It is thus critical that aid actors understand how social connections and external assistance interact to better
help conflict-affected populations cope and recover.
However, social connectedness is not always a source of household resilience. Social connectedness is
inherently linked to social hierarchies and power dynamics. “Connectedness” for some households may imply
marginalization or exclusion for others. By considering social connectedness throughout program cycles,
including in design, implementation, and evaluation phases, aid actors can more holistically understand bases
of household vulnerability as well as sources of resilience during crises. These nuanced insights can be used
to ensure that formal assistance reaches households in most need, including ones that may be excluded from
local support systems, to better achieve recovery and resilience outcomes. Equally, by understanding social
connectedness, aid actors may be able to strengthen, or at the very least not undermine local support systems.
This report is the last in a series from the Currency of Connections research initiative between Mercy Corps
and the Feinstein International Center at the Friedman School of Nutrition Science and Policy, at Tufts
University with support from the Office of US Foreign Disaster Assistance (OFDA). The series is based on
mixed methods research conducted among resident, internally displaced, and refugee communities in South
Sudan and Uganda. This report employs a sequential exploratory mixed method design to:
1 Investigate the ways in which households rely on their social connections in the context of protracted
conflict and instability, highlighting the ways in which external interventions influence these local systems
of coping and support;
2 Explore the linkages between households’ social connectedness and resilience by constructing and testing
a contextualized quantitative measure of social connectedness.
Attachment
Date of Publication
02/09/2020

Immediate and longer-term impacts of Covid-19 on geopolitics in East Africa

Year of Publication
2020
Document Publisher/Creator
Luke Kelly
Topic
NGO associated?
Source URL
https://opendocs.ids.ac.uk/opendocs/handle/20.500.12413/15548
Summary
This rapid literature review finds that the medium- to long-term effects of Covid-19 on geopolitics in East Africa are unknown. In the immediate term, the pandemic is likely to put stress on economies and healthcare systems, and thereby have the potential to exacerbate regional conflicts. It is also likely lead to East African countries re-evaluating their relationships with other countries in the region and further afield as they seek financial help from abroad (e.g. debt relief), and to build more resilience to global shocks. This rapid literature review outlines the main geopolitical issues in the region and notes where authors have suggested Covid-19 may lead to a change. For the purposes of this review, East Africa is taken to include Sudan, South Sudan, Kenya, Ethiopia and Somalia. This literature review notes the main issues for the region, and where Covid-19 has been posited to have an effect. The evidence base for this question is weak as most analyses of East African geopolitics pre-date Covid-19. This literature review has therefore included policy briefs, blogs and news articles alongside peer-reviewed articles and longer reports. Nevertheless, discussions of the effects of Covid-19 are focused on the short-term effects on health systems and economies, with some discussion of internal politics (e.g. increased authoritarianism or instability). Where longer-term geopolitics are mentioned, discussion is brief and conclusions are tentative.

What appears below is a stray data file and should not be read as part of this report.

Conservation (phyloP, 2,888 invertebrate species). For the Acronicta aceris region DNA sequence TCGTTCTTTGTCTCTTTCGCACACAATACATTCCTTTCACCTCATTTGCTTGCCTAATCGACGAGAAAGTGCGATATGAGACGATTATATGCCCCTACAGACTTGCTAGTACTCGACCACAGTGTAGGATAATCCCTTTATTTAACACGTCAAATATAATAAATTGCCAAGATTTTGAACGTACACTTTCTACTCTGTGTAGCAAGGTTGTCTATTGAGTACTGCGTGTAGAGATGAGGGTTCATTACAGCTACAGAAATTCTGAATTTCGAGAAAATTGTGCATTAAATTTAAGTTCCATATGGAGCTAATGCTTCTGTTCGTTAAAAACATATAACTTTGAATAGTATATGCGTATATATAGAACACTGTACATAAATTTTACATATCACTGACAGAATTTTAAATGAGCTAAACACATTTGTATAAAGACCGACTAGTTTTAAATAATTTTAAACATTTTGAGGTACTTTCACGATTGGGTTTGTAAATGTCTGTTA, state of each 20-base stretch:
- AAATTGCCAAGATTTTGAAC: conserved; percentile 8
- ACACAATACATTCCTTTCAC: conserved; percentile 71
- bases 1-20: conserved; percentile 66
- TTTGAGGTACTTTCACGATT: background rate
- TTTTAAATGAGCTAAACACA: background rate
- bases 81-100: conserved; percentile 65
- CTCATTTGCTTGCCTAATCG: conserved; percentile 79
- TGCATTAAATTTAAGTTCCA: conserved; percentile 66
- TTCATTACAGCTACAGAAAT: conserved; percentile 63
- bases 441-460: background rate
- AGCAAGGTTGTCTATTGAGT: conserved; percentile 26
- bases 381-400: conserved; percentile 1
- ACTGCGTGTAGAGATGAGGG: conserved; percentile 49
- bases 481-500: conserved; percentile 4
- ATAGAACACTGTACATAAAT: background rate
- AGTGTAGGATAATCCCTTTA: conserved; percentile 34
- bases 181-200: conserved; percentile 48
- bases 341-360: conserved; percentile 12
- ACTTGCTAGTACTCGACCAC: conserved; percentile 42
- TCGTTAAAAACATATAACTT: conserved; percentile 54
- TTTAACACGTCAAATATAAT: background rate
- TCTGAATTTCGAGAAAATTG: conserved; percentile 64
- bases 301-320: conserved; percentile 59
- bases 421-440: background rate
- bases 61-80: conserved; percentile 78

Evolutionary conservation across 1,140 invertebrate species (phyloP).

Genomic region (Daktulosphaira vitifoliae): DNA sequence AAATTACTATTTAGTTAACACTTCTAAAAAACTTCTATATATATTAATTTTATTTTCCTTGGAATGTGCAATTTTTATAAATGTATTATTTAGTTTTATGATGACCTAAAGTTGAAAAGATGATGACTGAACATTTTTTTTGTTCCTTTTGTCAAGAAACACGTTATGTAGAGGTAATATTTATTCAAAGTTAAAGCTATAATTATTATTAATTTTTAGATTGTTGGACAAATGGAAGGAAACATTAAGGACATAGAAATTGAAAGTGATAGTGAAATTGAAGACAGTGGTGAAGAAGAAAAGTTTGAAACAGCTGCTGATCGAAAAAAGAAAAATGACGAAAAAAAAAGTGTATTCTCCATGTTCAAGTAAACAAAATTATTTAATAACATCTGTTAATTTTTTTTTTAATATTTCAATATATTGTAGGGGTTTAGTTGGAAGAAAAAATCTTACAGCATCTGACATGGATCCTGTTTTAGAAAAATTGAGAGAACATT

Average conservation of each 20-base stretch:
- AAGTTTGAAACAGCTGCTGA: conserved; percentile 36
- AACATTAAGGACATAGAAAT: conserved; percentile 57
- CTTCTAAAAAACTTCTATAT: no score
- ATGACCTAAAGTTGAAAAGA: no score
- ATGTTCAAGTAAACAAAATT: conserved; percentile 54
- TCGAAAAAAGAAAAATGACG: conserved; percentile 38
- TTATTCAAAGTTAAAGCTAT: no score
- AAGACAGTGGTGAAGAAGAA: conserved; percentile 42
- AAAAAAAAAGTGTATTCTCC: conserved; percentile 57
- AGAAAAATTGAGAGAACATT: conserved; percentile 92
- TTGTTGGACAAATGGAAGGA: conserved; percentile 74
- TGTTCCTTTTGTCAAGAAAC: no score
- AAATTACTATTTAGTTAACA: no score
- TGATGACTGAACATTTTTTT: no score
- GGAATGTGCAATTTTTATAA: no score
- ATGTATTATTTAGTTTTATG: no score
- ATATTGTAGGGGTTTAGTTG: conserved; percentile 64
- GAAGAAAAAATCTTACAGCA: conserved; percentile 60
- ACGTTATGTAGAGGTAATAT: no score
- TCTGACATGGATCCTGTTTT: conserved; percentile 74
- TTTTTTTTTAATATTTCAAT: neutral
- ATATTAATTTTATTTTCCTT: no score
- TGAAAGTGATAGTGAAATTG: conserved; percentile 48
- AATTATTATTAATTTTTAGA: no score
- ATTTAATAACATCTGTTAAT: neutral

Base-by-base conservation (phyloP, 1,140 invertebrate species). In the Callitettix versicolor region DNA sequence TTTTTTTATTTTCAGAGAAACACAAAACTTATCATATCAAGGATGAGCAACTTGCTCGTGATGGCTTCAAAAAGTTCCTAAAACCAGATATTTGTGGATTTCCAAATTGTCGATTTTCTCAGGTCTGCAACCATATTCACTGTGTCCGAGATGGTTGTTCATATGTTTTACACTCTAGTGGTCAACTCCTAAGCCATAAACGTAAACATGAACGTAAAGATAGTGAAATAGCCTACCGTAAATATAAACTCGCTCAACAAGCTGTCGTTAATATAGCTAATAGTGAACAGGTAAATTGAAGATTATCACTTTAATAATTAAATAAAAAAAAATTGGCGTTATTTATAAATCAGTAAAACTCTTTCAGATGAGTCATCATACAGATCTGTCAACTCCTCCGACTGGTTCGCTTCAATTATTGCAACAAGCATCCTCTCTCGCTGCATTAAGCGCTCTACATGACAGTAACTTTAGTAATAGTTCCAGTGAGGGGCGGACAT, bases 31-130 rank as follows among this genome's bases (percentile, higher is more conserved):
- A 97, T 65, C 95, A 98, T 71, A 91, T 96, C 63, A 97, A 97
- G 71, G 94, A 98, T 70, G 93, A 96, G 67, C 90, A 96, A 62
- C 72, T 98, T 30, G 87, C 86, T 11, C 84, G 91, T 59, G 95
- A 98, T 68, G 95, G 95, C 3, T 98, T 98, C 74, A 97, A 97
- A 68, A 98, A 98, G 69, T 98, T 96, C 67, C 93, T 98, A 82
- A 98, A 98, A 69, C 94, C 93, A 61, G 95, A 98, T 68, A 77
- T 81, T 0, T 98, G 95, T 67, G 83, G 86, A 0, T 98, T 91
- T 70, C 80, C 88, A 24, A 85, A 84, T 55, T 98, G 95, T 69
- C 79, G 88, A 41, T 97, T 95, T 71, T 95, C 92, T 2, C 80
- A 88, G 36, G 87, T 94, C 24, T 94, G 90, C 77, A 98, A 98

Attachment
Date of Publication
21/01/2021

The Politics of Numbers: On Security Sector Reform in South Sudan, 2005-2020

Year of Publication
2020
Document Publisher/Creator
Joshua Craze
NGO associated?
Source URL
https://www.csrf-southsudan.org/repository/the-politics-of-numbers-on-security-sector-reform-in-south-sudan-2005-2020/
Summary
The Politics of Numbers: On Security Sector Reform in South Sudan, 2005-2020 is the first comprehensive study of what has happened to South Sudan’s military forces since the end of the Sudanese second civil war in 2005. Based on extensive fieldwork in the country, the report argues that all of the international community’s efforts to create a unified armed forces in South Sudan have paradoxically only escalated the process of fracturing that led to the current civil war.

Through a rigorous analysis of the current military situation in South Sudan, the report shows that the current peace process has not brought about peace, but the intensification of a war economy based on predation and increasingly ethnicized military forces. Peace, this report argues, is not the opposite of war, but merely one of its modes.
Date of Publication
07/09/2020

The Future and implementation of the R-ARCSS in South Sudan

Year of Publication
2020
Document Publisher/Creator
Christopher Zambakari, Jok Madut Jok and Et al.
NGO associated?
Source URL
http://www.zambakari.org/uploads/8/4/8/9/84899028/zambakari_06.15.2020_the_future_and_implementation_of_the_r-arcss_pages.pdf
Summary
In this selection of articles on the Future and Implementation of the R-ARCSS in South Sudan scholars/experts including Christopher Zambakari, Remember Miamingi, Peter Adwok Nyaba and Jok Madut Jok explore the R-ARCSS and its implementation by focusing on different issues such as the delays in the implementation of the agreement, the security sector reform, and the number of states.